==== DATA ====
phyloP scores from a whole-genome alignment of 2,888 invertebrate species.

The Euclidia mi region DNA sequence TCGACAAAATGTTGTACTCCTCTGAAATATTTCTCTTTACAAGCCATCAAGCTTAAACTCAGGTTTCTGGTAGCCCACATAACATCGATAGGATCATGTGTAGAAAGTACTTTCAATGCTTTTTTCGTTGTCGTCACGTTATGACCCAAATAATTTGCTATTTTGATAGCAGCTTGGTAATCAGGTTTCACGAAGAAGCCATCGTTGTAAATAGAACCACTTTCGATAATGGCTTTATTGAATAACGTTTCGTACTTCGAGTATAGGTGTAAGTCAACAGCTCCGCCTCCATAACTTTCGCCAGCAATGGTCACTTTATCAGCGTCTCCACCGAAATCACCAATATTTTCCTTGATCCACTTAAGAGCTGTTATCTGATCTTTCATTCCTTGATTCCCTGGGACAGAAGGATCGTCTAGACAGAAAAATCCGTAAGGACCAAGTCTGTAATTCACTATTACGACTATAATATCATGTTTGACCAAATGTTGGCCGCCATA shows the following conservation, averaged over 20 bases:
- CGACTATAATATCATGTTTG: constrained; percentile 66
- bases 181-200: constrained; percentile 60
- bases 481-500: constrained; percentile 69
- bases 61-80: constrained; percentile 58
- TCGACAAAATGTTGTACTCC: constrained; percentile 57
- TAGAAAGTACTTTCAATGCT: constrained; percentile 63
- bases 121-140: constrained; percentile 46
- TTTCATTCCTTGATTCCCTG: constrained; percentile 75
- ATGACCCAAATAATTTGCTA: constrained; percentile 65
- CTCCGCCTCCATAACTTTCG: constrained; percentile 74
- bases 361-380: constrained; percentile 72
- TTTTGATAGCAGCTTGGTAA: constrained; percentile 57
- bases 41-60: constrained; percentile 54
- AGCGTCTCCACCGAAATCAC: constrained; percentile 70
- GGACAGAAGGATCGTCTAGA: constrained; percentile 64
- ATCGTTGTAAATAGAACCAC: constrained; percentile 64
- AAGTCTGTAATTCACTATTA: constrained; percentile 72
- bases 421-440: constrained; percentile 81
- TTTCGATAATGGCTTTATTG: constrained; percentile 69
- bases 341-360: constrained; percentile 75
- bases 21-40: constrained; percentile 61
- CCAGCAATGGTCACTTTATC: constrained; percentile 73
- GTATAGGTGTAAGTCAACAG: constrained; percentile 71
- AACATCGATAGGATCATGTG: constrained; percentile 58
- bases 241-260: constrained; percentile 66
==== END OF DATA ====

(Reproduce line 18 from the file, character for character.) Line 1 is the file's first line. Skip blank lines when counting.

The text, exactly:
- ATCGTTGTAAATAGAACCAC: constrained; percentile 64